Friday, January 30, 2015

Current Fantasy: English Bread Making Classes

For professional reasons only, ha ha

Have you ever peeked at the courses page of the Real Bread Campaign website? Do you imagine combining a trip to England with lessons in sourdough and whole grain baking? I do - a lot of the time. 

I admit there was a while when I fooled myself that one of the week-long courses at the San Francisco Baking Institute (SFBI) would do, but without English accents, English countryside or cities, or farmhouses with sheep outside, or at least nearby, San Francisco does not pass muster. As for being in the US, SF has none of the convenience of the East Coast or the charm. (Sorry, I like the city, but I'm an East Coast woman. I don't quite get the SF hoopla.) SFBI doesn't have cute descriptions of organic oases or a fermentation paradise - again combined with the English accents.

Perhaps that British bake-off show is to blame, although in their endeavors beyond bread I just become convinced that my pinnacle would be amateur hour compared to the contestants. I'd be more likely to learn to sew and audition for Project Runway, one of my guilty pleasures, than making some kind of cake I've never heard of. No, the allure of Britain is a definitely a combination of accents and loveliness.

I would love to take some bread classes and write about them here, especially because thus far I've been self-taught, with the aid of books and online bread forums. Might be nice to learn someone's technique in person. Might be nice to enjoy the camaraderie of a group lesson.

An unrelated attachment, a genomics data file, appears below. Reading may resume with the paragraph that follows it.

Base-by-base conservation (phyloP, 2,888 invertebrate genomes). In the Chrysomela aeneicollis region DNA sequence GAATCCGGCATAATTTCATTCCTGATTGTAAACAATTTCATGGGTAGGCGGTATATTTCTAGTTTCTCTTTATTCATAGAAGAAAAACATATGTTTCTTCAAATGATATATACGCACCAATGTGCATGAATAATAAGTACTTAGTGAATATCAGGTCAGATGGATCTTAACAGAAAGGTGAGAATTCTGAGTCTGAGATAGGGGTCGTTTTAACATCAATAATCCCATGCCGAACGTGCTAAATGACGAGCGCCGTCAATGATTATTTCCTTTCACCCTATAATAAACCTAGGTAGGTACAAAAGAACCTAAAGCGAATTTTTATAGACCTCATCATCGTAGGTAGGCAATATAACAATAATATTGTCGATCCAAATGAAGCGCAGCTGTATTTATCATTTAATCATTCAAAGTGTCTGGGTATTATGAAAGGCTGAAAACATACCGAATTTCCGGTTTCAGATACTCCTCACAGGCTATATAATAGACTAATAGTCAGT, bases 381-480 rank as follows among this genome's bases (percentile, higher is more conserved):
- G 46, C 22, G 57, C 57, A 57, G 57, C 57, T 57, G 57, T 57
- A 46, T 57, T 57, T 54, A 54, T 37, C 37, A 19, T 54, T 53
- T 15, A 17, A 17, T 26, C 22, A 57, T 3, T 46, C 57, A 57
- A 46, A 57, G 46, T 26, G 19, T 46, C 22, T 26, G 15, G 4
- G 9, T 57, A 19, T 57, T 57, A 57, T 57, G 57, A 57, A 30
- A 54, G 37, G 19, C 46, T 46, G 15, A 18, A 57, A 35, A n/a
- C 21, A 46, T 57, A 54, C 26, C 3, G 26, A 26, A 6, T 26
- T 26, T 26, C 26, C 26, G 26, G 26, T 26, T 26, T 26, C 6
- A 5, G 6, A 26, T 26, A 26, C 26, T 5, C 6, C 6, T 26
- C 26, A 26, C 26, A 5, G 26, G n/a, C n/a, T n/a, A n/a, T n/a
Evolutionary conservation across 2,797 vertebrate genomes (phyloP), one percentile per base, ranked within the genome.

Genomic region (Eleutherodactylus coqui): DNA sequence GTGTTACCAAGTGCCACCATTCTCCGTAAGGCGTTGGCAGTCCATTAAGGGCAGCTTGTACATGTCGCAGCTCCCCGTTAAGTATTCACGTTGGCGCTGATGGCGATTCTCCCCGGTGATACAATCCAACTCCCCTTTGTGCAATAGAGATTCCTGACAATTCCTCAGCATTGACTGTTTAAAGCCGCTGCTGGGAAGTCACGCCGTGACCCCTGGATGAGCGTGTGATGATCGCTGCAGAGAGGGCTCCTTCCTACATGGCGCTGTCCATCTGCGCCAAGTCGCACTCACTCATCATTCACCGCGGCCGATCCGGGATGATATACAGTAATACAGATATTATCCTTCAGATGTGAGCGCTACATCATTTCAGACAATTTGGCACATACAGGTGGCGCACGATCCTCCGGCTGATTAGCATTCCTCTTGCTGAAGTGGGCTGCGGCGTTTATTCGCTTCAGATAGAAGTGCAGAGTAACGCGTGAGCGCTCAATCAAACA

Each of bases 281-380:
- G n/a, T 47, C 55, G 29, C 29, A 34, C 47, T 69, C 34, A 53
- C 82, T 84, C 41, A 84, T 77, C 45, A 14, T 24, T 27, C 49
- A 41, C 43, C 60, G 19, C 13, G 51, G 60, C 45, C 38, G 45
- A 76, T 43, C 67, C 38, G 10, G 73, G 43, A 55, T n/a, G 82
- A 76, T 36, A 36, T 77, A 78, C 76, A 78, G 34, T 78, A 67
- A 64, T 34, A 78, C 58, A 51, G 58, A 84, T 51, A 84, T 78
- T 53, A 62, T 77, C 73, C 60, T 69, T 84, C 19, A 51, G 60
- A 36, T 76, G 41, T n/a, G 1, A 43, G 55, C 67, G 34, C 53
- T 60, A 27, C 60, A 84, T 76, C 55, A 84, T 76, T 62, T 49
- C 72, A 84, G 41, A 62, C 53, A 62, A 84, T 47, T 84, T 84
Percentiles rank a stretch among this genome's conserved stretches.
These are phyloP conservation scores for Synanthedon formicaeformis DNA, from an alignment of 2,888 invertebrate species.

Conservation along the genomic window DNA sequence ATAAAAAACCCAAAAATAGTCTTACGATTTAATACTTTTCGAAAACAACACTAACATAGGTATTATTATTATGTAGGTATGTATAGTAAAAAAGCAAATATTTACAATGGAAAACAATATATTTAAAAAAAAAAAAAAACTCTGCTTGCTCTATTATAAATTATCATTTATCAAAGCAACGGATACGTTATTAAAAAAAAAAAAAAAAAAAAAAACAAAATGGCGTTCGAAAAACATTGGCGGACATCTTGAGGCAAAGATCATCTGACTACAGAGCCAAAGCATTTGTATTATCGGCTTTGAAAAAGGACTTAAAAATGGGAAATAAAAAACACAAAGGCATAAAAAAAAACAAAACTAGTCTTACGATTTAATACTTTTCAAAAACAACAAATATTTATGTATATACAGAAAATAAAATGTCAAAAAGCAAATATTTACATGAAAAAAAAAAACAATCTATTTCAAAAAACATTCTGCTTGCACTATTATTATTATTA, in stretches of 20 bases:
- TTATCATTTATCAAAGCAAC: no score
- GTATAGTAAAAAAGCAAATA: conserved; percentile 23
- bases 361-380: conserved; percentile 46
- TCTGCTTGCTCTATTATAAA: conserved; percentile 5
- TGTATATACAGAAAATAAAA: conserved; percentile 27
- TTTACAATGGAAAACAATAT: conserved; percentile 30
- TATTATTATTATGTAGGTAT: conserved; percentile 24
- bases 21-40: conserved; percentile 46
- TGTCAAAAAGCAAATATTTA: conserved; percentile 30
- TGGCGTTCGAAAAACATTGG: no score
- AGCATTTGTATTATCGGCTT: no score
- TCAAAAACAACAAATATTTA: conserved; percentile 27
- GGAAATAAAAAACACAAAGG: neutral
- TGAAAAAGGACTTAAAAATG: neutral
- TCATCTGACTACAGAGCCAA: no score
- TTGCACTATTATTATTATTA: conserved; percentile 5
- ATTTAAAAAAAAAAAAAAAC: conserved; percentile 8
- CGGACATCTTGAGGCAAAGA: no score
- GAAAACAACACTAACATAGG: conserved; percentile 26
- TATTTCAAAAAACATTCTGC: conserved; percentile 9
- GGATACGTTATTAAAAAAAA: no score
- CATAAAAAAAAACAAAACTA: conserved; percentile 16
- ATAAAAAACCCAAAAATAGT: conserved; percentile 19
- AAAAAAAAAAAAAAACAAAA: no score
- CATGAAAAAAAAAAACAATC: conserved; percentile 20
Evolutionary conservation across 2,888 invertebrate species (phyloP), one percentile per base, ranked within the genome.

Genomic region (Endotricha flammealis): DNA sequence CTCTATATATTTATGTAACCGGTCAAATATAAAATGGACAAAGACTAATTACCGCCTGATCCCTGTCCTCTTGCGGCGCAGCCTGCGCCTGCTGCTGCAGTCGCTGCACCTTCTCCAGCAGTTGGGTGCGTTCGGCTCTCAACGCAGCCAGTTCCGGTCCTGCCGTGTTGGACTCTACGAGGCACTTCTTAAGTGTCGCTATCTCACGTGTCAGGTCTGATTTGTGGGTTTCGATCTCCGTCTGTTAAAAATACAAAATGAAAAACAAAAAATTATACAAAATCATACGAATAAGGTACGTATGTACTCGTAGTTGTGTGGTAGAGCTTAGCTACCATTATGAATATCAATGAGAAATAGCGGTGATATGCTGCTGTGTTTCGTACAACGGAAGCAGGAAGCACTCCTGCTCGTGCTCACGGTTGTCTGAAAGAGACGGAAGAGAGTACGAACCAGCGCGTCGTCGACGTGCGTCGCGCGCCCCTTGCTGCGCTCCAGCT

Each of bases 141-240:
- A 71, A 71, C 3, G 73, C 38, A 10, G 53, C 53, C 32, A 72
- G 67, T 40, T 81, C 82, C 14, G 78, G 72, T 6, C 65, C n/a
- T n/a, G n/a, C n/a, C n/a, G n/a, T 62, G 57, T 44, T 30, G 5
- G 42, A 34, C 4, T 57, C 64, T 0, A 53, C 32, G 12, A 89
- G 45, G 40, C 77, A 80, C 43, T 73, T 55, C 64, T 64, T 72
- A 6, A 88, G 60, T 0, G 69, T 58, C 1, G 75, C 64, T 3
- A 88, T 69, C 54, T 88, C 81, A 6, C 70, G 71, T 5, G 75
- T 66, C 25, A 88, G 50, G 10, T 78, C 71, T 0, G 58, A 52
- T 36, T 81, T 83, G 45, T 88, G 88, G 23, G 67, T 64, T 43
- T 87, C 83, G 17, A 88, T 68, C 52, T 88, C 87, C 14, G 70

What's keeping me from booking the airline tickets and the classes? Apart, of course, from a full-time job, there are two reasons.

1. Expensive trip. Yes, a trip somewhat journalistic in nature, but I don't think I could collect enough by crowdsourcing and I'm pretty sure such a trip would not qualify for a deduction on my taxes.

2. I will not drive in England. Even being a passenger in a car over there makes me anxious and becomes an exercise in utter confusion. I never get to the point where I know which lane one is supposed to be in or turn to. This could prevent a trip to one of those baking schools or bakeries on the edge of a sheep meadow.

Truly, though, I get pretty overwhelmed by the incredible array of bread classes over there. I should actually seriously peruse the list and make some decisions, then figure out a financing plan. These seem like obstacles that would not stop any plucky heroine.

Our heroine would burst out into song right about now, perhaps with a dance number. Did I mention I went to the same high school as Neil Sedaka, albeit years later? And Neil Diamond, by the way. It's the ocean air and the proximity of good pizza that contributes to the genius of the students.


  1. Hi Sheryl,
    I live in Norfolk, England and provide bed and breakfast here via Airbnb. I am also a fanatical bread baker specialising in sourdough. I would be happy to share my knowledge with you if you stayed here. Take a look at my listing on Airbnb. Search for Pulham Market, Norfolk. There are pictures of my bread on the listing. Fay

  2. Hello. I saw your post on One of the most famous bakers in the UK is Richard Bertinet (the Bertinet kitchen) and he runs a well known bakery & cookery school in Bath which is a couple of hours by train from London. There are many courses, some short some long and all need to be booked in advance. The courses are truly excellent and really inspiring.
    If time is an issue, you may want to visit London only- there's a very good bakery school called Bread Ahead based near Borough Market (largest farmers maker in London). They specialise in sourdough and most of the courses are only one day.
    Hope your dream becomes a reality and that this has given you a teeny bit more inspiration. All the best, Maja